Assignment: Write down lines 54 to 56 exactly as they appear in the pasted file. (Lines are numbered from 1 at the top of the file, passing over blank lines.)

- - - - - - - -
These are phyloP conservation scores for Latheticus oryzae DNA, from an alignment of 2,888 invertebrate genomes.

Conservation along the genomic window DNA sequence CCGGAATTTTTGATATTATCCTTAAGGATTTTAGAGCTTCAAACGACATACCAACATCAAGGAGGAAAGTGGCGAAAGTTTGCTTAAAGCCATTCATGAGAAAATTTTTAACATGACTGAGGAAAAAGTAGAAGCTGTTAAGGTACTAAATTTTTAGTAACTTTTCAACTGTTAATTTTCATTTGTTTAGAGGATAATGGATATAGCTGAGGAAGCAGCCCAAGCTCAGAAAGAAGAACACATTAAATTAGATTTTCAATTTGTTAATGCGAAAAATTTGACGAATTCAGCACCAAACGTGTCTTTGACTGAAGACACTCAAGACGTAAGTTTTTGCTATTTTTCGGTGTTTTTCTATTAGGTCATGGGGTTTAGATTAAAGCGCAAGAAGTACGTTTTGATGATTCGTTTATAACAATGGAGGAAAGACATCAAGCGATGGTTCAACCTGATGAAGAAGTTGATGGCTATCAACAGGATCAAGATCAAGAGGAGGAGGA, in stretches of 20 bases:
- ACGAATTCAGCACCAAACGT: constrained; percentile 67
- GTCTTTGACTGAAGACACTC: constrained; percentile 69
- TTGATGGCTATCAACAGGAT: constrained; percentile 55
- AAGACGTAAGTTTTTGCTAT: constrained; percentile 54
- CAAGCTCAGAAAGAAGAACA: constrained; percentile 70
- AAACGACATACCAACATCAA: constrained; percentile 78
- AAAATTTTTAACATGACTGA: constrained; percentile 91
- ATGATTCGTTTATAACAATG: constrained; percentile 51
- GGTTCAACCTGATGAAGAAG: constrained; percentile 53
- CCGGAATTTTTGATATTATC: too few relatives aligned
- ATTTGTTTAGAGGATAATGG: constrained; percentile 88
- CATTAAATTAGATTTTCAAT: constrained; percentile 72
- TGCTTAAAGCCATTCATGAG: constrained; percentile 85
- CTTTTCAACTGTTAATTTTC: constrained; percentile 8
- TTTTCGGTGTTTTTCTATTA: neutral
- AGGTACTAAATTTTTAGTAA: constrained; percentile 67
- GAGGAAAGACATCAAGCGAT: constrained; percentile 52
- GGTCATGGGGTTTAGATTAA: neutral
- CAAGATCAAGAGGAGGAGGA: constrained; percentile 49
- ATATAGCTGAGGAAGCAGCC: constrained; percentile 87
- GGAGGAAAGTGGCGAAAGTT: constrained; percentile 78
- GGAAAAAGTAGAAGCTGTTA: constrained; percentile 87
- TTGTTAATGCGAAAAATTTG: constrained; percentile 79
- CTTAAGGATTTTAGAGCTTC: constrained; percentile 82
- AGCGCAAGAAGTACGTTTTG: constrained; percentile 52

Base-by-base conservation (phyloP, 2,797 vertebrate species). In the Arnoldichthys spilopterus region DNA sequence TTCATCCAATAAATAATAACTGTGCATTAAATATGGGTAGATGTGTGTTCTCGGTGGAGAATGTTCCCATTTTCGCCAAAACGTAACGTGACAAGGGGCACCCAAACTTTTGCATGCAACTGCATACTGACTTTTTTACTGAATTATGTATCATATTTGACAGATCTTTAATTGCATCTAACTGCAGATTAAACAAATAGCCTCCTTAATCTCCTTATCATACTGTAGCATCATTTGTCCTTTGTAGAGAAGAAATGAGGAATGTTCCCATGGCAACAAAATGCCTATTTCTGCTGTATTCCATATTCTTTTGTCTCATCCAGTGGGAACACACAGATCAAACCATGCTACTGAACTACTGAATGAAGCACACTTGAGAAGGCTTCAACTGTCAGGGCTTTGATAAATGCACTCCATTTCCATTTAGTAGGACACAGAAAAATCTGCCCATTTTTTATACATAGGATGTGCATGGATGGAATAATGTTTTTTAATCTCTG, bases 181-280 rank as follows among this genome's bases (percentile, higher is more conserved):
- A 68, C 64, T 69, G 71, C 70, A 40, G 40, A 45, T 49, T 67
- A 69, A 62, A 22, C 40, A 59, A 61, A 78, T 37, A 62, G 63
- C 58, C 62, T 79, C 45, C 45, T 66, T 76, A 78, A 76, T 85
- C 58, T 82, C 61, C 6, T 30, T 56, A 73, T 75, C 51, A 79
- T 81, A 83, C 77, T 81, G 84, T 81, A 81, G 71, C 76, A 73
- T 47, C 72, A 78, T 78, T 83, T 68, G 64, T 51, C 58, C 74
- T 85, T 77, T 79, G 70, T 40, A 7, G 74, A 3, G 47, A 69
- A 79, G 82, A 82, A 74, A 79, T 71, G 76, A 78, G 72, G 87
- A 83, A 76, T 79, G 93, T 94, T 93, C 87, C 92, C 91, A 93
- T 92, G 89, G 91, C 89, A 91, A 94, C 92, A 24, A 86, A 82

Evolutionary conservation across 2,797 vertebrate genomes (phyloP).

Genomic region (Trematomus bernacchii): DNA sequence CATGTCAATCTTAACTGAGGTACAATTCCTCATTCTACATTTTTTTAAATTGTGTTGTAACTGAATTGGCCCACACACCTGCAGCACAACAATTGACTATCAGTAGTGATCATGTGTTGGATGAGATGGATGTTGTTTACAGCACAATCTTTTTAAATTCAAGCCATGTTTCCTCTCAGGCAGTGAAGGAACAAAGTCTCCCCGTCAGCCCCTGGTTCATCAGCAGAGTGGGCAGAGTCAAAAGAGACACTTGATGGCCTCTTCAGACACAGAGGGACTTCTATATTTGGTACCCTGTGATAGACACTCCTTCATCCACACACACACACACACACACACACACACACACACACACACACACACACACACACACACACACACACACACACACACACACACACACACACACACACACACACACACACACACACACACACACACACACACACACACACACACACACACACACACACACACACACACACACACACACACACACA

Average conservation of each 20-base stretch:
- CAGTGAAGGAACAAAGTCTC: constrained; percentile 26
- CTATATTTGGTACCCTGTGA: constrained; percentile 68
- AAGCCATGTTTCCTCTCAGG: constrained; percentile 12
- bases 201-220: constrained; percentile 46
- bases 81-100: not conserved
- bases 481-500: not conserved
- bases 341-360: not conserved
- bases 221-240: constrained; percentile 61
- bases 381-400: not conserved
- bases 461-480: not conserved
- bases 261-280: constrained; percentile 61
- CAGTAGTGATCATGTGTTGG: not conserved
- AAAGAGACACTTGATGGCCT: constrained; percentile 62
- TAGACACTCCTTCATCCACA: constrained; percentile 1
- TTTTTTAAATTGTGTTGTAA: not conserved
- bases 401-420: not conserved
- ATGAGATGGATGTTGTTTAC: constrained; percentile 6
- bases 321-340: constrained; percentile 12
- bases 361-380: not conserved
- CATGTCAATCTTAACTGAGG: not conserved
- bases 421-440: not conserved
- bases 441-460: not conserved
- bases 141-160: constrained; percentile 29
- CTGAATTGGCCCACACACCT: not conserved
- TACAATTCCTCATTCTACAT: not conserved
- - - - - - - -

- AAAGAGACACTTGATGGCCT: constrained; percentile 62
- TAGACACTCCTTCATCCACA: constrained; percentile 1
- TTTTTTAAATTGTGTTGTAA: not conserved